Flying Colors celebrates Local Comic Shop Day with Darick Robertson

Will Nevin, Staff Member


On a rainy Saturday afternoon, Mr. and Mrs. Field opened their Flying Colors Comics doors to dozens of awaiting fans celebrating Local Comic Book Store Day and showcasing a famed cartoonist Darick Robertson for autographs.

Joe & Libby Field first opened Flying Colors on Treat Boulevard in 1988, hosting hundreds of autograph signings throughout the years. Including a Stan Lee visit awaiting hundreds of people, turning Flying Colors into an East Bay comic book icon across the nation.

Mr. and Mrs. Field grew up in the East Bay, Joe started writing for the DVC Inquirer when he first started community college, and both finished school with a keen interest in comic books and business.

“Since we’ve opened our store,” Joe Fields explains, “we try to be fair and offer a good price. Fairness is a big part of what we do and our goal is for each customer to look forward to the next time they visit.”

Mr. Field invested in Flying Colors during one of the heights of the comic book era: the 1980’s. Where famous comics such as Teenage Mutant Ninja Turtles (1984),  West Coast Avengers (1984), Zot! (1984), Watchmen (1986), and X-Factor (1986) were circulating around the world like hot cakes on a cold winter morning.

Mr. Field has accumulated an untold amount of comic book knowledge, and acquired national recognition for being a local and family owned comic book store.

“Comics were very popular in the 1940’s due to Superman contributing to the war effort. After the second world war, Japanese and European markets that were never accessible before were now open for business.” Mr. Field said, “Allowing each decade to have an imprint or their own unique identity within comics.”

“Today, we’re inviting back an old friend Darick Robertson for autographs and questions.” Mr. Field explained, “as well as Q&A with fans during the signing. Been about ten years since Darick was last here [at Flying Colors] signing his Marvel comics for fans.”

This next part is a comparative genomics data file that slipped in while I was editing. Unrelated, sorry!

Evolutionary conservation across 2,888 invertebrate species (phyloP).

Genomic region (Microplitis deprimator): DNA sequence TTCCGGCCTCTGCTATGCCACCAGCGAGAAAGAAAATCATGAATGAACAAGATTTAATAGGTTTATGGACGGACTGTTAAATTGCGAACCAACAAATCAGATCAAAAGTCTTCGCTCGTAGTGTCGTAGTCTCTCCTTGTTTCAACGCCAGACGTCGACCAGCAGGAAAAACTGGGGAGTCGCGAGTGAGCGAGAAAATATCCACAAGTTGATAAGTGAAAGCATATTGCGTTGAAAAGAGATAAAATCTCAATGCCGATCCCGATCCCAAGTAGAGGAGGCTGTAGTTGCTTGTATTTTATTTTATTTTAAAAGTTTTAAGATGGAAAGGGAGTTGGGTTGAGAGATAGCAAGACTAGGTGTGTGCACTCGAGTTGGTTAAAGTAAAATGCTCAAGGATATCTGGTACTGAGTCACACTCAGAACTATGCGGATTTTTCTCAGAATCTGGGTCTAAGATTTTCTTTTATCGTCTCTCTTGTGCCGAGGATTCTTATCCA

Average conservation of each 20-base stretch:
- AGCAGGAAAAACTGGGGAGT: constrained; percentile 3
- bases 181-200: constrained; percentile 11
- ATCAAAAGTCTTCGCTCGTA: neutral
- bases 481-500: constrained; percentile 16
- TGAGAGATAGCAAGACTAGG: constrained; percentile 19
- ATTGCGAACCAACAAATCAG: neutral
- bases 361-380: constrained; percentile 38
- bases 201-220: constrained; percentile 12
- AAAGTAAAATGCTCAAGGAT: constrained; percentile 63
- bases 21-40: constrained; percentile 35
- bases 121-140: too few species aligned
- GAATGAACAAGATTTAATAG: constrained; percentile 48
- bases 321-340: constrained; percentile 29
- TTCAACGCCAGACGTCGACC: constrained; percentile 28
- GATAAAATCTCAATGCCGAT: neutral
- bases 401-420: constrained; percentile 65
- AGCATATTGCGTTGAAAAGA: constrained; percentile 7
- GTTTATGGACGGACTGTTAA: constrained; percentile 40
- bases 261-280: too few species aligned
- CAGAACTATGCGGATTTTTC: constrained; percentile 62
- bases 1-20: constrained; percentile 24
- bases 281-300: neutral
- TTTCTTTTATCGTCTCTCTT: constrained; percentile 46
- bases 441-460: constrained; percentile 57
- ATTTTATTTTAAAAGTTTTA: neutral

Dozens of children, adults, and teens waited patiently in line to meet famed cartoonist Darick Robertson. Signing autographs and answering fan questions about anything, but usually focused on his work in the comic book industry.

Robertson is notorious for his work in DC Comics Justice League and Marvel’s Wolverine, garnering him millions of comic book fans around the world

“Comics today are all style and none of the substance (from before),” Derick explaining the current state of the comic book market to an eager fan.

Mr. Robertson went on to describe how “Co-operating with other artists allows a comic book character to gain more depth and details compared to individual work. Even famous and iconic images from the Superman and Batman comic series, as well as their on screen adaptations, were developed by co-operating artists.”

Mr. Field added, “Nothing strikes out of the corn rows like they used to. Tough for new comics to have mass exposure. However, we do order special edition comics for Free Comic Book Day as well as other special events like today.”

During a break between autographs Mr. Robertson asked Mr. Field, “Has the new Marvel movies increased the popularity of your store (Flying Colors Comics) in any way?

Mr. Field replied, “The classics are always going to be relevant. But yes, we’ve started to see more people walk into our store looking to expand on the characters they’ve see on the screen. Our store supplies new issues continuing series. Allowing anyone to gain more details about their favorite stories.”

Darick Robertson started chuckling and stated “Reminds me of when I was in Comic Con a few years ago signing autographs and answering questions. On my break walking around I saw a woman with her very young kids and everyone looked miserable. You know, pouty and starring at the ground. The kids were not have fun and the mother didn’t know what to do. I approached them and asked if the kids liked any comic books, the kids said no. The mother explained how her kids liked television cartoons and thought these cartoon characters would be here at Comic Con. I then asked if she liked comics, she again said no. I began to list all of these comics she might like with no avail. She could not understand how comic books could be something she could read.”

“Nice to see fathers and mothers who were once eager comic book followers come back and bring their families to find a comic book.” Field’s explained. “There’s always a comic for someone, just have to find the self space for them to find it.”

Recently, Robertson has collaborated in a new DC Comic with Warren Ellis titled Transmetropolitan, about a journalist who goes rogue and fights against a futuristic government.  

Looking through the three displayed Marvel classics Darick drew and co-operated in, I started reaching for one of Darick’s old Marvel classics to purchase when Robertson says “No. This comic is the one for you.” Darick begins to stand up and brings out a different series. “Transmetropolitan is perfect for a journalist.”

After reading the first issue of Transmetropolitian many more questions were raised by the end of the pages, but one thing was clear, this series raised above the corn fields.